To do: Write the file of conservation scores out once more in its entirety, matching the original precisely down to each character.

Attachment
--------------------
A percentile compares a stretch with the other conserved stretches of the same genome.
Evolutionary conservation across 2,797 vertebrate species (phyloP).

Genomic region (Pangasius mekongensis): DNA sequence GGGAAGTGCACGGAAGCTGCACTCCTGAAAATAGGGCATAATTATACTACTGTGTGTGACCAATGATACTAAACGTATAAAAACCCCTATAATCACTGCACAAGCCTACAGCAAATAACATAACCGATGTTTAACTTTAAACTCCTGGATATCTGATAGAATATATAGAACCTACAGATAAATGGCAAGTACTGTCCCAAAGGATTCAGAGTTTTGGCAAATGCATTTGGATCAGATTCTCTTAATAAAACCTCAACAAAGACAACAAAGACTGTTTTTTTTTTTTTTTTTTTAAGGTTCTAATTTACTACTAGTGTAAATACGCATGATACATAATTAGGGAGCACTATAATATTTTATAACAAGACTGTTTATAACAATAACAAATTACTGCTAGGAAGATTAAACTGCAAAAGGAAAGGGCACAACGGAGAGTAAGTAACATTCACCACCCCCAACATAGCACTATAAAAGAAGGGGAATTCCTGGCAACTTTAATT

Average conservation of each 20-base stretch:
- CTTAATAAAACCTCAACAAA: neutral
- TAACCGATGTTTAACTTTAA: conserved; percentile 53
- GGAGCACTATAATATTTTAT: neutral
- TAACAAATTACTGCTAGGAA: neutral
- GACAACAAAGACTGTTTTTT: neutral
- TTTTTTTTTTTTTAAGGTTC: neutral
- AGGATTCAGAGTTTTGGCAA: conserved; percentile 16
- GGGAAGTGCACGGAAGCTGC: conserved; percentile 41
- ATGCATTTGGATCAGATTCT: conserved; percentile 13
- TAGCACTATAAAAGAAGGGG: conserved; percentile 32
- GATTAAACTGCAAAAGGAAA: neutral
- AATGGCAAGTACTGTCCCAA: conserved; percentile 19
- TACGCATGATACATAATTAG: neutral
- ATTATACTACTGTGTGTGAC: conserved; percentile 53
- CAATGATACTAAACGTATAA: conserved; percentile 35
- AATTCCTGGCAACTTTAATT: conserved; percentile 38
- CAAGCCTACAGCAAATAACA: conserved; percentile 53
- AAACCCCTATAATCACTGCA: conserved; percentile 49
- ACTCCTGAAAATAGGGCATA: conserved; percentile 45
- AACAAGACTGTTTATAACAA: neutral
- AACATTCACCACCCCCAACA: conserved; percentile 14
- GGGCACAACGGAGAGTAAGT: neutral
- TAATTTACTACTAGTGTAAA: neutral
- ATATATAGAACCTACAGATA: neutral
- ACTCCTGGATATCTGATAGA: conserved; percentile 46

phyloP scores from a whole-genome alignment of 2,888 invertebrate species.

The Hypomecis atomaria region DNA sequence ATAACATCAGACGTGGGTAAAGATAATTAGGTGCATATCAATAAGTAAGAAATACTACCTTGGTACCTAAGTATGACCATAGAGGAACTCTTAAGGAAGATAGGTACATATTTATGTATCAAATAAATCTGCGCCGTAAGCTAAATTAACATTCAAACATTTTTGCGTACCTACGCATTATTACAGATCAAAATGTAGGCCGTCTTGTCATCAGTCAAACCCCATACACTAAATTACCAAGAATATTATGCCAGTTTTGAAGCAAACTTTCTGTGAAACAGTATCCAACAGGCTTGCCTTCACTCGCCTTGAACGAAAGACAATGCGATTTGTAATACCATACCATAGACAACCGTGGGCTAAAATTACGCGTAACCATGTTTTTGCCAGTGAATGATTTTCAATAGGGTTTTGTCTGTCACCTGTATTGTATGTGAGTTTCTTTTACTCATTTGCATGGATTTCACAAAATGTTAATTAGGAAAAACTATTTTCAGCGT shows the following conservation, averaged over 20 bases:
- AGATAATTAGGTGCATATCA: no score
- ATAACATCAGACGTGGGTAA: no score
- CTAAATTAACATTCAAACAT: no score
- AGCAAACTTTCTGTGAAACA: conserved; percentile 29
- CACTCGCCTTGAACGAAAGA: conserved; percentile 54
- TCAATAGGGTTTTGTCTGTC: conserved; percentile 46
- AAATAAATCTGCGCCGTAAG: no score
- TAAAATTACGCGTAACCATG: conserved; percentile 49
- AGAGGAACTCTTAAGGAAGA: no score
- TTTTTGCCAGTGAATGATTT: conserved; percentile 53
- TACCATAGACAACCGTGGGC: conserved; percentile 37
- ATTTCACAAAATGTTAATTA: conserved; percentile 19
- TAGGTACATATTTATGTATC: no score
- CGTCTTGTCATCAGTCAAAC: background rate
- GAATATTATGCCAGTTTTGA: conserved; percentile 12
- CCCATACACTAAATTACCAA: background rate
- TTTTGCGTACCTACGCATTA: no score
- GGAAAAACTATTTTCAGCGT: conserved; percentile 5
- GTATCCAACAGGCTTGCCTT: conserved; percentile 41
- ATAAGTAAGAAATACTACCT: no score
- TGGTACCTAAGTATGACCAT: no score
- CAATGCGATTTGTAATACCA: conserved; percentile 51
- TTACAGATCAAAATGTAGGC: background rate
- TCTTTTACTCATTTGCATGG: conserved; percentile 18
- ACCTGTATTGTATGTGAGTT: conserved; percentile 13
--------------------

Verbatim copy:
A percentile compares a stretch with the other conserved stretches of the same genome.
Evolutionary conservation across 2,797 vertebrate species (phyloP).

Genomic region (Pangasius mekongensis): DNA sequence GGGAAGTGCACGGAAGCTGCACTCCTGAAAATAGGGCATAATTATACTACTGTGTGTGACCAATGATACTAAACGTATAAAAACCCCTATAATCACTGCACAAGCCTACAGCAAATAACATAACCGATGTTTAACTTTAAACTCCTGGATATCTGATAGAATATATAGAACCTACAGATAAATGGCAAGTACTGTCCCAAAGGATTCAGAGTTTTGGCAAATGCATTTGGATCAGATTCTCTTAATAAAACCTCAACAAAGACAACAAAGACTGTTTTTTTTTTTTTTTTTTTAAGGTTCTAATTTACTACTAGTGTAAATACGCATGATACATAATTAGGGAGCACTATAATATTTTATAACAAGACTGTTTATAACAATAACAAATTACTGCTAGGAAGATTAAACTGCAAAAGGAAAGGGCACAACGGAGAGTAAGTAACATTCACCACCCCCAACATAGCACTATAAAAGAAGGGGAATTCCTGGCAACTTTAATT

Average conservation of each 20-base stretch:
- CTTAATAAAACCTCAACAAA: neutral
- TAACCGATGTTTAACTTTAA: conserved; percentile 53
- GGAGCACTATAATATTTTAT: neutral
- TAACAAATTACTGCTAGGAA: neutral
- GACAACAAAGACTGTTTTTT: neutral
- TTTTTTTTTTTTTAAGGTTC: neutral
- AGGATTCAGAGTTTTGGCAA: conserved; percentile 16
- GGGAAGTGCACGGAAGCTGC: conserved; percentile 41
- ATGCATTTGGATCAGATTCT: conserved; percentile 13
- TAGCACTATAAAAGAAGGGG: conserved; percentile 32
- GATTAAACTGCAAAAGGAAA: neutral
- AATGGCAAGTACTGTCCCAA: conserved; percentile 19
- TACGCATGATACATAATTAG: neutral
- ATTATACTACTGTGTGTGAC: conserved; percentile 53
- CAATGATACTAAACGTATAA: conserved; percentile 35
- AATTCCTGGCAACTTTAATT: conserved; percentile 38
- CAAGCCTACAGCAAATAACA: conserved; percentile 53
- AAACCCCTATAATCACTGCA: conserved; percentile 49
- ACTCCTGAAAATAGGGCATA: conserved; percentile 45
- AACAAGACTGTTTATAACAA: neutral
- AACATTCACCACCCCCAACA: conserved; percentile 14
- GGGCACAACGGAGAGTAAGT: neutral
- TAATTTACTACTAGTGTAAA: neutral
- ATATATAGAACCTACAGATA: neutral
- ACTCCTGGATATCTGATAGA: conserved; percentile 46

phyloP scores from a whole-genome alignment of 2,888 invertebrate species.

The Hypomecis atomaria region DNA sequence ATAACATCAGACGTGGGTAAAGATAATTAGGTGCATATCAATAAGTAAGAAATACTACCTTGGTACCTAAGTATGACCATAGAGGAACTCTTAAGGAAGATAGGTACATATTTATGTATCAAATAAATCTGCGCCGTAAGCTAAATTAACATTCAAACATTTTTGCGTACCTACGCATTATTACAGATCAAAATGTAGGCCGTCTTGTCATCAGTCAAACCCCATACACTAAATTACCAAGAATATTATGCCAGTTTTGAAGCAAACTTTCTGTGAAACAGTATCCAACAGGCTTGCCTTCACTCGCCTTGAACGAAAGACAATGCGATTTGTAATACCATACCATAGACAACCGTGGGCTAAAATTACGCGTAACCATGTTTTTGCCAGTGAATGATTTTCAATAGGGTTTTGTCTGTCACCTGTATTGTATGTGAGTTTCTTTTACTCATTTGCATGGATTTCACAAAATGTTAATTAGGAAAAACTATTTTCAGCGT shows the following conservation, averaged over 20 bases:
- AGATAATTAGGTGCATATCA: no score
- ATAACATCAGACGTGGGTAA: no score
- CTAAATTAACATTCAAACAT: no score
- AGCAAACTTTCTGTGAAACA: conserved; percentile 29
- CACTCGCCTTGAACGAAAGA: conserved; percentile 54
- TCAATAGGGTTTTGTCTGTC: conserved; percentile 46
- AAATAAATCTGCGCCGTAAG: no score
- TAAAATTACGCGTAACCATG: conserved; percentile 49
- AGAGGAACTCTTAAGGAAGA: no score
- TTTTTGCCAGTGAATGATTT: conserved; percentile 53
- TACCATAGACAACCGTGGGC: conserved; percentile 37
- ATTTCACAAAATGTTAATTA: conserved; percentile 19
- TAGGTACATATTTATGTATC: no score
- CGTCTTGTCATCAGTCAAAC: background rate
- GAATATTATGCCAGTTTTGA: conserved; percentile 12
- CCCATACACTAAATTACCAA: background rate
- TTTTGCGTACCTACGCATTA: no score
- GGAAAAACTATTTTCAGCGT: conserved; percentile 5
- GTATCCAACAGGCTTGCCTT: conserved; percentile 41
- ATAAGTAAGAAATACTACCT: no score
- TGGTACCTAAGTATGACCAT: no score
- CAATGCGATTTGTAATACCA: conserved; percentile 51
- TTACAGATCAAAATGTAGGC: background rate
- TCTTTTACTCATTTGCATGG: conserved; percentile 18
- ACCTGTATTGTATGTGAGTT: conserved; percentile 13